Pro EMS Center for MEDICS Uses State-of-the-Art Equipment to Train Nurses from Cambridge Health Alliance

Every Wednesday afternoon, 14 nurses from the Cambridge Health Alliance (CHA) spend four hours at the Pro EMS Center for MEDICS, using the state-of-the-art equipment and Simulation Lab to learn emergency skills for their new positions as emergency department (ED) staff.
 
Pro EMS Center for MEDICS Director Chris Kerley works in conjunction with CHA Nurse Educators to teach the group critical ED procedures and protocols such as intubation and cardiac arrest management with equipment, including the Adult and Infant Airway Management Trainers, Multi-Venous IV Training Arms, and PROMPT Birthing Simulator. The nurses also have the opportunity to work with high-fidelity patient mannequins, SimMan and SimNewB. Pro EMS Center for MEDICS is the only EMS agency that has a SimNewB mannequin available for training in the Northeast.
 
The CHA class has covered techniques such as how to properly immobilize patients and manage their airways. Kerley has also taught participants how to initially assess and respond to a wide variety of clinical scenarios, from babies who are not breathing, to adults presenting with an acute abdominal emergency, to pregnant women in the final stages of labor.
 
“Chris Kerley is extremely knowledgeable and has a great teaching style,” said Karen Harrington-Hiltz, a Somerville Hospital staff nurse and one of three individuals who coordinate the class.
 
The course – which also includes a weekly Wednesday morning didactic component at Somerville Hospital – was created in response to recent administrative changes at Cambridge Health Alliance’s three hospitals: Somerville Hospital; Cambridge Hospital; and Whidden Hospital in Everett. When some of the hospitals’ intensive care, medical-surgical and psychiatric units were recently closed, nurses from those units were offered the opportunity to participate in the emergency medicine class, retrain, and work in one of the three 24-hour EDs.
 
According to Harrington-Hiltz, the group – whose diverse members range from recent nursing school graduates to ICU nurses with decades of experience – began attending the weekly lectures in July 2009 and should complete their practical skills training by this November. Concurrent with their training, the nurses work shifts with preceptors in the EDs.
 
“This is a major transition for all of them. The emergency department has a completely different focus,” said CHA Nurse Educator Bill McCarthy, another class coordinator.
 
“You never know what’s going to come through the door at any given moment,” he added. “These nurses are being exposed to a lot of things so that when they encounter them in the ED, they will have had exposure to them.”
 
With SimMan, a patient simulator with realistic features, participants have an unparalleled learning experience. During the lesson on abdominal emergencies, for example, the nurses practiced placing a Foley catheter in the mannequin and draining “urine.”
 
The seven-pound SimNewB was used when the class covered neonatal resuscitation. Harrington-Hiltz said this experience was particularly helpful as most of the class had limited exposure to pediatric patients in their previous positions.
 
“Pediatric emergencies, which involve dealing with critically ill children, are a very emotional and difficult time for health-care providers,” she said.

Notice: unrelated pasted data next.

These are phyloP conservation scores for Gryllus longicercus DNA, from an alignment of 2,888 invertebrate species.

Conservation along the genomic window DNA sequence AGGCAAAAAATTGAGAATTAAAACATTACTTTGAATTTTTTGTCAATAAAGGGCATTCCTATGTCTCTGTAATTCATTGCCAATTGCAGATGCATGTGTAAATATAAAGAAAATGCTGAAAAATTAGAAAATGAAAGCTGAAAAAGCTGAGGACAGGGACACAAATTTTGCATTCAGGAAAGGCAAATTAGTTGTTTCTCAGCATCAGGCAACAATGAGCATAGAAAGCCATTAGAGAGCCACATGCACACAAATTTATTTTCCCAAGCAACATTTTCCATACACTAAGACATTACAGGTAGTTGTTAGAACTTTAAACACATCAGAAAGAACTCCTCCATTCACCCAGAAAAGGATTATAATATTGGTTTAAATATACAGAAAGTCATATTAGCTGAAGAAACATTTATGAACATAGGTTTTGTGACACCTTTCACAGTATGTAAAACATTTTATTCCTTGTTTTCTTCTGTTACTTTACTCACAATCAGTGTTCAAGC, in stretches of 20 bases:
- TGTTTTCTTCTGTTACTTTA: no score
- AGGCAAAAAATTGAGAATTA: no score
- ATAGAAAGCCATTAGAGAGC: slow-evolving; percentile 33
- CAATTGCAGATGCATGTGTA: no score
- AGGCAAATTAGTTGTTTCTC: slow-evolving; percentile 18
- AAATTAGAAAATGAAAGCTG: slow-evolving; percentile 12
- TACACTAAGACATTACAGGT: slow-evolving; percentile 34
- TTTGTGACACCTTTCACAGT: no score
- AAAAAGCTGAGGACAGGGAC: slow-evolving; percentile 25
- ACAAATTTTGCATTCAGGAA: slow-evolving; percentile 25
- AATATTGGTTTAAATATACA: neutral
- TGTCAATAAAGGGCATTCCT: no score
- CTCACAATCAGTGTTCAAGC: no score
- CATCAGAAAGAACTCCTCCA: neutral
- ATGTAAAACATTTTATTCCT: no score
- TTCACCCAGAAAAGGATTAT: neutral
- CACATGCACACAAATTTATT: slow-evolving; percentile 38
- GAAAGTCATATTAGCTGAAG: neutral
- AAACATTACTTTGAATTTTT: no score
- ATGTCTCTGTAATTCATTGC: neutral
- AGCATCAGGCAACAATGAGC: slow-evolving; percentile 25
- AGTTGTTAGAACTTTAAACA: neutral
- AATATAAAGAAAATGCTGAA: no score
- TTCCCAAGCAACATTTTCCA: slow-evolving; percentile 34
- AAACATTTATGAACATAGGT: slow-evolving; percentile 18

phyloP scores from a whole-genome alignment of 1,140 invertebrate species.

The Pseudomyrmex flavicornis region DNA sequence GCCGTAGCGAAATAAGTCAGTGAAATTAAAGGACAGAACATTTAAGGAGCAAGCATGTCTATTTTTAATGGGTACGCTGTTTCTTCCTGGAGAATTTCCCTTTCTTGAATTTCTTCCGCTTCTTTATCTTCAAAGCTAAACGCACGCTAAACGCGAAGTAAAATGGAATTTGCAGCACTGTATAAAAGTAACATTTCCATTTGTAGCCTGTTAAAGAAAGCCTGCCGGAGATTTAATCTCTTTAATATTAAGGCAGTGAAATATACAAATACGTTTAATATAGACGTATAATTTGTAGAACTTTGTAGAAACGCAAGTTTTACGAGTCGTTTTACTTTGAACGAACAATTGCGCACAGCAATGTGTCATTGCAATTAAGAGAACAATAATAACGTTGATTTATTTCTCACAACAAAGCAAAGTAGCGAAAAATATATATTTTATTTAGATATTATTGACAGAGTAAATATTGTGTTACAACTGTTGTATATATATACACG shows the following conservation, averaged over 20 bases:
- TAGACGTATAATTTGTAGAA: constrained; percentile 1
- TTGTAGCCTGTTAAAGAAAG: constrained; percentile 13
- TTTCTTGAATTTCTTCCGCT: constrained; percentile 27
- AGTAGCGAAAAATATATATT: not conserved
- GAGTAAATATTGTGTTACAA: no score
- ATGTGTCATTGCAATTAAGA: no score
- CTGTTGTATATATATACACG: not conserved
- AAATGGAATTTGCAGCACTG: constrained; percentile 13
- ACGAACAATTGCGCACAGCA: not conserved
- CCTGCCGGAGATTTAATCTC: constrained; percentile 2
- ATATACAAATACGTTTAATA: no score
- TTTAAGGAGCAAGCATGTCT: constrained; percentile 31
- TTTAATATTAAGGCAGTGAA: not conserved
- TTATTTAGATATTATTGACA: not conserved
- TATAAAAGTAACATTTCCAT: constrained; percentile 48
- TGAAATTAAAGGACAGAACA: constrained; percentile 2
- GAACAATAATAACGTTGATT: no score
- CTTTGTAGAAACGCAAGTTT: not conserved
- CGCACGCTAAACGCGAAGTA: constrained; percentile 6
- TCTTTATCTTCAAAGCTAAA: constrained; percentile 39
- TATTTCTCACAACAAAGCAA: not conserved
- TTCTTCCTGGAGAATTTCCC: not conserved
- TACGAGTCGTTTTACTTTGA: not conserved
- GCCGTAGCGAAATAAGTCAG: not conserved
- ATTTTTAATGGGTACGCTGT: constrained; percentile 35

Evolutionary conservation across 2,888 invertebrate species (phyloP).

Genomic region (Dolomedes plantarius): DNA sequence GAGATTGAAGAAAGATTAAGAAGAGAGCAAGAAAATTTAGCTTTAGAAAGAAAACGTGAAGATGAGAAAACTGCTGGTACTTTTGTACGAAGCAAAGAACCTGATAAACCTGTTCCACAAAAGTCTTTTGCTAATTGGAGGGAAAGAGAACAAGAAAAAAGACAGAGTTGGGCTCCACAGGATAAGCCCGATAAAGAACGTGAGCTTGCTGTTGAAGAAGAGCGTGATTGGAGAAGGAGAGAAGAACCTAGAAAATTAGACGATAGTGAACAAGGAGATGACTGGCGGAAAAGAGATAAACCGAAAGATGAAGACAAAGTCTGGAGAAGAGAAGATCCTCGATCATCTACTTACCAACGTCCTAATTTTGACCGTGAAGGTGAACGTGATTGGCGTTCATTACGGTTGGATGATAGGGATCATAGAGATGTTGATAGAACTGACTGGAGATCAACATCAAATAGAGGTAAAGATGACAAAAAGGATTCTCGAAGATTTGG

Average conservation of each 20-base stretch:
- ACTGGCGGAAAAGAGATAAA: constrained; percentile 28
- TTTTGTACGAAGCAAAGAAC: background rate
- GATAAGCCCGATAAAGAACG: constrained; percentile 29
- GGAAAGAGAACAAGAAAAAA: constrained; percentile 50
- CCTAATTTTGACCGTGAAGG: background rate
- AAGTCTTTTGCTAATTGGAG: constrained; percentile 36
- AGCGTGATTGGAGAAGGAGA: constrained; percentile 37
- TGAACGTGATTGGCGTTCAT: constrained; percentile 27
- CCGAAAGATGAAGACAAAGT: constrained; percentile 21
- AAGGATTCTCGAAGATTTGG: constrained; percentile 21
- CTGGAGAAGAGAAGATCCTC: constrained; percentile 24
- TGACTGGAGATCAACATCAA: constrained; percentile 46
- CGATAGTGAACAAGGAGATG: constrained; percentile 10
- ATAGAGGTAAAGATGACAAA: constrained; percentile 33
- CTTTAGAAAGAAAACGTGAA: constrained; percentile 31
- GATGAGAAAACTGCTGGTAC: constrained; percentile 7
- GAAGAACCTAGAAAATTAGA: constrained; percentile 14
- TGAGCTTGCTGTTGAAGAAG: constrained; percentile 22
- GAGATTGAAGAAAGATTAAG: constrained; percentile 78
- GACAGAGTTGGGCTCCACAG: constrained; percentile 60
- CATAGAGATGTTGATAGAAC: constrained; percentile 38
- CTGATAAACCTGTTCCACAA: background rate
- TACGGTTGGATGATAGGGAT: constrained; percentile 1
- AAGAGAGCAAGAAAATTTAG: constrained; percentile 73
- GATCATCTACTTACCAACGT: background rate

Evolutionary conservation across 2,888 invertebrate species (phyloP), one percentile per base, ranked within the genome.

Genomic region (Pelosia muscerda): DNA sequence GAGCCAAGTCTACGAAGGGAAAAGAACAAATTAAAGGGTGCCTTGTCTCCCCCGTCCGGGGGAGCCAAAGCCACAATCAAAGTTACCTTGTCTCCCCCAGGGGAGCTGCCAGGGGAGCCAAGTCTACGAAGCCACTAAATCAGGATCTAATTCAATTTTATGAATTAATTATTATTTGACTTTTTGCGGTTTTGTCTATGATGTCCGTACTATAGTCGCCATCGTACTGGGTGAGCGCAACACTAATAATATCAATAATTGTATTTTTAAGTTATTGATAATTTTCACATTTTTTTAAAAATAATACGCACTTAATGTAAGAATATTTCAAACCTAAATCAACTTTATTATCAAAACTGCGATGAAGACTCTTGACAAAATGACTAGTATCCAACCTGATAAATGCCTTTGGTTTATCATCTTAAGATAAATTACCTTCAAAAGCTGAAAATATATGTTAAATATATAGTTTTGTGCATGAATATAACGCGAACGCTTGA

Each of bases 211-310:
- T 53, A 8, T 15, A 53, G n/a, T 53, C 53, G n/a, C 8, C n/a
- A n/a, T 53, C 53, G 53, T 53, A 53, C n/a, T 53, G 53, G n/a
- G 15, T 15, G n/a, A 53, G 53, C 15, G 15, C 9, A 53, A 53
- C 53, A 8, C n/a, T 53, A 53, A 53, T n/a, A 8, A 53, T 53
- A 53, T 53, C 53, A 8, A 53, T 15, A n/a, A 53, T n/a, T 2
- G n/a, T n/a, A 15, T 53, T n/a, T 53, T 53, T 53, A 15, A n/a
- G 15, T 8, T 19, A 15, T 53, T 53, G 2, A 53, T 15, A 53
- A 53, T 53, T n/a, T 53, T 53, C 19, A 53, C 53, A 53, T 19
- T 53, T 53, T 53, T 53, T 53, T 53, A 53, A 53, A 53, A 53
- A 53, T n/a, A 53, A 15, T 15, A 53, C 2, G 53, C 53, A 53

Harrington-Hiltz, McCarthy, and the third coordinator, CHA Critical Care Clinical Nurse Specialist Margaret Buckley, based the lectures and skills sessions on the Emergency Nurses Association’s Emergency Nursing Core Curriculum. The material covered is guided by the types of patients their EDs treat most frequently.
 
Participants in the class will also receive certification in Advanced Cardiac Life Support (ACLS) and Pediatric Advanced Life Support (PALS), Kerley said. In fact, as part of the class, the nurses will have the opportunity to ride along with paramedics in an ambulance and observe emergency medical care in the field.
 
CHA chose to implement the practical training portion of the class at the Pro EMS Center for MEDICS as they were previously familiar with Pro EMS’s equipment. On Cambridge Hospital’s Annual Competency Day, all of the nurses in every department travel to Pro EMS to run through a clinical scenario, Buckley said.
 
Further, as part of the collaboration between Pro EMS and CHA, any CHA staff physician, nurse or physician assistant can take any of the Center’s courses – including monthly ACLS and PALS credentialing classes and a 12-lead EKG interpretation class offered every one to two months.
 
Pro EMS also benefits from this longstanding working relationship with CHA. Pro EMS Center for MEDICS paramedic students perform clinical time and receive training at CHA facilities. Paramedic students rotate through the Cambridge Hospital emergency department and gain clinical experience in several areas of the hospital including pediatrics, psychiatric emergency service, ICU/CCU, and geriatrics. CHA facilities and staff provide superior training and clinical experiences to the future paramedics of the EMS system.
 
About Cambridge Health Alliance:
CHA serves more than 400,000 residents in the metro-north Boston area, including Cambridge, Somerville, Everett, Revere and Malden. The integrated healthcare system is comprised of the Somerville Hospital, Cambridge Hospital and Whidden Hospital, 20 primary and specialty care sites, the Cambridge Health Department, and the health plan Network Health.
 
CHA is a teaching affiliate of a number of institutions, including Harvard Medical School, Tufts University School of Medicine, Harvard School of Public Health, and the Harvard School of Dental Medicine.
 

For more information:
 
Pro EMS Center for MEDICS
www.centerformedics.com
 
Cambridge Health Alliance
http://www.cha.harvard.edu/index.shtml
 

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